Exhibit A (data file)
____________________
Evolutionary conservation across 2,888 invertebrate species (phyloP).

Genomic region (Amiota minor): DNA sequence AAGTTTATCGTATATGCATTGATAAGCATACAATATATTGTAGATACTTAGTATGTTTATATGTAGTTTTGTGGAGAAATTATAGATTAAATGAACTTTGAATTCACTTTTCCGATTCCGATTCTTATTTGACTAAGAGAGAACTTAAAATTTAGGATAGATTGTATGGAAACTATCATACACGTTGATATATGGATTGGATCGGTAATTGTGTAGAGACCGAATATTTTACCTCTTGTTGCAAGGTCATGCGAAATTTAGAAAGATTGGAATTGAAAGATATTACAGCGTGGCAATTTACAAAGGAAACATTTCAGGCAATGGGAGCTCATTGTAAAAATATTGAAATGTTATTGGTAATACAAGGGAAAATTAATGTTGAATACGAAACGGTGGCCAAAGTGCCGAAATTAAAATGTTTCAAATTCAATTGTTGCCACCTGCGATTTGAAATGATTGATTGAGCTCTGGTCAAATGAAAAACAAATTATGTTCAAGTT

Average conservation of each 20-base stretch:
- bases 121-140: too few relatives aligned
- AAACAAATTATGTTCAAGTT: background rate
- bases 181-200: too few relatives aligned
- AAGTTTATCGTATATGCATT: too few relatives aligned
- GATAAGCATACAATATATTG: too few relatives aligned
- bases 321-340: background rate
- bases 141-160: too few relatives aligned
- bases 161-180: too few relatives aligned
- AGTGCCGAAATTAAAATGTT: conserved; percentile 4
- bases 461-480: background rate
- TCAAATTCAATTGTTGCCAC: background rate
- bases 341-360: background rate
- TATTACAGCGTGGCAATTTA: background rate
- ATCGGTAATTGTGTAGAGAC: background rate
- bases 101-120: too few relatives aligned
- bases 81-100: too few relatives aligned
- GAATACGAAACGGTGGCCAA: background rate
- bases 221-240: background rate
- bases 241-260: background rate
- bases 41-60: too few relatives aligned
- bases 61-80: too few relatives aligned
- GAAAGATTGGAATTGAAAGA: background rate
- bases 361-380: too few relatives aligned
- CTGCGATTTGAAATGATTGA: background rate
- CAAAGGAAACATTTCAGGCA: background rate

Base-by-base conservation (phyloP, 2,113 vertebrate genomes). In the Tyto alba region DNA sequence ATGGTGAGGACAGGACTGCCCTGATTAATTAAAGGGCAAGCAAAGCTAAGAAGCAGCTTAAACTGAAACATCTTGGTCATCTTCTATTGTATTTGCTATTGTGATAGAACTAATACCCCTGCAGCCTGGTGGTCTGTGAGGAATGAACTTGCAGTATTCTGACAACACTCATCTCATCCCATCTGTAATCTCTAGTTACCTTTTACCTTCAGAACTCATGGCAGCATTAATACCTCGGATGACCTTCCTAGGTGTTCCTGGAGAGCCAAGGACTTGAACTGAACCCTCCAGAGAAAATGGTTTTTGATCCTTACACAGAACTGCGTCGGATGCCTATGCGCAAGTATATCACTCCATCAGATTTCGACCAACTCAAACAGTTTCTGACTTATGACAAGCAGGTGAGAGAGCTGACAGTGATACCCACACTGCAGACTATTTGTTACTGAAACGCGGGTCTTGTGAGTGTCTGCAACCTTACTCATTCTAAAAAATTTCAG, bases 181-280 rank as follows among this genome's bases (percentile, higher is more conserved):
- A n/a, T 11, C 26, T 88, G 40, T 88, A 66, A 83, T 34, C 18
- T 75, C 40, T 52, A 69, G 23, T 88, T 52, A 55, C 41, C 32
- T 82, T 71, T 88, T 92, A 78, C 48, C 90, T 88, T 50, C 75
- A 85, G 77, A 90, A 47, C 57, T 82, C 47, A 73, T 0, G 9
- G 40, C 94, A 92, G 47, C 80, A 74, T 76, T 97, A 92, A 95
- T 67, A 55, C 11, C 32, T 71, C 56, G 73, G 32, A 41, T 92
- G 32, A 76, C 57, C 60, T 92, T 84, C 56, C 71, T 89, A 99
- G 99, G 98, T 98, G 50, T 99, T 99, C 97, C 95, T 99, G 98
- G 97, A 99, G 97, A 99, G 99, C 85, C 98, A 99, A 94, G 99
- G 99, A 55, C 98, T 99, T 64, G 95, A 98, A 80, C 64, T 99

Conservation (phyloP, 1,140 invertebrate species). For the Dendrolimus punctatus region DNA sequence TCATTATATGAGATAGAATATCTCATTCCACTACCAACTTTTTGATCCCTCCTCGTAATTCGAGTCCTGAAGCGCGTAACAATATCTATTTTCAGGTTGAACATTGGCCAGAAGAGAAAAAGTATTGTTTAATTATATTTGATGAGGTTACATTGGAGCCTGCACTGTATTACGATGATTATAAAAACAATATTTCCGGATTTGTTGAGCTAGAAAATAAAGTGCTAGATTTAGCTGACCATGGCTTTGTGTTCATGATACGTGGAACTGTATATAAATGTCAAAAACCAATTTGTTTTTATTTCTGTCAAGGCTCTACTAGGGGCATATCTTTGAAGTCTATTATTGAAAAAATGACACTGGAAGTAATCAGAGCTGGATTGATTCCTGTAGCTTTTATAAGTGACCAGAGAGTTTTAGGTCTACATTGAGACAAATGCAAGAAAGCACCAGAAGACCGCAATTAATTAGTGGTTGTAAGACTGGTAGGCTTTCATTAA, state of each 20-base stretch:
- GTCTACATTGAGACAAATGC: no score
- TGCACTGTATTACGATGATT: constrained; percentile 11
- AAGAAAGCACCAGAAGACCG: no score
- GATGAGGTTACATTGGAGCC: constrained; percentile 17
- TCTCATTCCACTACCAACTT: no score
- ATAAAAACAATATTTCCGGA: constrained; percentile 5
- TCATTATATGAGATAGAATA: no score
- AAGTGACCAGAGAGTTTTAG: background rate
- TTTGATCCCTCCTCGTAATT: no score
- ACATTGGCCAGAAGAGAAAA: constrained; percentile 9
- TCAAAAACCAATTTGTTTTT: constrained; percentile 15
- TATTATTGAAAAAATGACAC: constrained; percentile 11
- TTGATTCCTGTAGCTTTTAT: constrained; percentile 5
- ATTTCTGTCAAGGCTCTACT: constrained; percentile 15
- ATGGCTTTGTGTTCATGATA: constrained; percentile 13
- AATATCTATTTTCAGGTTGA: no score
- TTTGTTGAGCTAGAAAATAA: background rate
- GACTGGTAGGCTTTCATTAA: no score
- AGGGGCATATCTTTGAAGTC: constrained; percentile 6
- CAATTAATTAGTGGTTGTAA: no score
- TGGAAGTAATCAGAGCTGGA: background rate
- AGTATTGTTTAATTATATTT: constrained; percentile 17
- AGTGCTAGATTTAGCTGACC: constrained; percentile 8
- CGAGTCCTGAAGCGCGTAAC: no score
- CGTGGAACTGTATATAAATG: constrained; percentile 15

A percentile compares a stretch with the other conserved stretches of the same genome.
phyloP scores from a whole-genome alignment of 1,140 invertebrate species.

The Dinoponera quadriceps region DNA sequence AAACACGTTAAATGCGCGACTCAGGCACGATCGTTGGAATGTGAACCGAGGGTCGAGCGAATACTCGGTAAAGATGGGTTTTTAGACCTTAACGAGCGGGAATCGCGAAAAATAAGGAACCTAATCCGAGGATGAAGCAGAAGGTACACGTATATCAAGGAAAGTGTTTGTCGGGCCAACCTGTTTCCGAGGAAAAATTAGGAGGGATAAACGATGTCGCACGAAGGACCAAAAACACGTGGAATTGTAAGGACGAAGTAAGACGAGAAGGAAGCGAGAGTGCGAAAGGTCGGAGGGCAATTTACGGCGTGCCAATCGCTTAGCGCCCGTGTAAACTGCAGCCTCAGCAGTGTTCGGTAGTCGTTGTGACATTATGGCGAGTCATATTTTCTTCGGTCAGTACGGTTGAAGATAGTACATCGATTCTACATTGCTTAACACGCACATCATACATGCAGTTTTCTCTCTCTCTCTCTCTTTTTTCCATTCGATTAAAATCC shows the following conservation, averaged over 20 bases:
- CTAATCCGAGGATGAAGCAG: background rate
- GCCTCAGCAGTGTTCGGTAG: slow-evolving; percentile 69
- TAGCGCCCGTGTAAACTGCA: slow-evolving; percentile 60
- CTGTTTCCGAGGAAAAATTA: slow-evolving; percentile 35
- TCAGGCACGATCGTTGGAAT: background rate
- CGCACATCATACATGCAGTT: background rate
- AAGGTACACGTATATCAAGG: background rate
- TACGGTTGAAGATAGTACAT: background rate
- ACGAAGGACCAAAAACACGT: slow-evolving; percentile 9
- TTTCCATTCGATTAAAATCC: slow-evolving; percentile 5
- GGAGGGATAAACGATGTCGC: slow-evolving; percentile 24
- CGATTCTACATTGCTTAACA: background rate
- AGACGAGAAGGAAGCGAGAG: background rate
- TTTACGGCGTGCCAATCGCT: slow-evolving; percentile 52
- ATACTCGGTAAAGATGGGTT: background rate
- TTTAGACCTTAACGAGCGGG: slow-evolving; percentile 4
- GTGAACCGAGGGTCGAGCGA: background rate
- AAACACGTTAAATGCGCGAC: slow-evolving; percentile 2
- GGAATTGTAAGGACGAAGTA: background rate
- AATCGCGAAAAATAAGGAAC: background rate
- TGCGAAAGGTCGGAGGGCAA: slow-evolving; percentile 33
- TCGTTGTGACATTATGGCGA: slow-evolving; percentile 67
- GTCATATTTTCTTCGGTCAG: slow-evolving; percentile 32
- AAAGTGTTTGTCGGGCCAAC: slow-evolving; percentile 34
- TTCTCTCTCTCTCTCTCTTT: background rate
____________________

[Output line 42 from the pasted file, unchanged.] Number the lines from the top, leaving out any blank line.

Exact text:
- TGCACTGTATTACGATGATT: constrained; percentile 11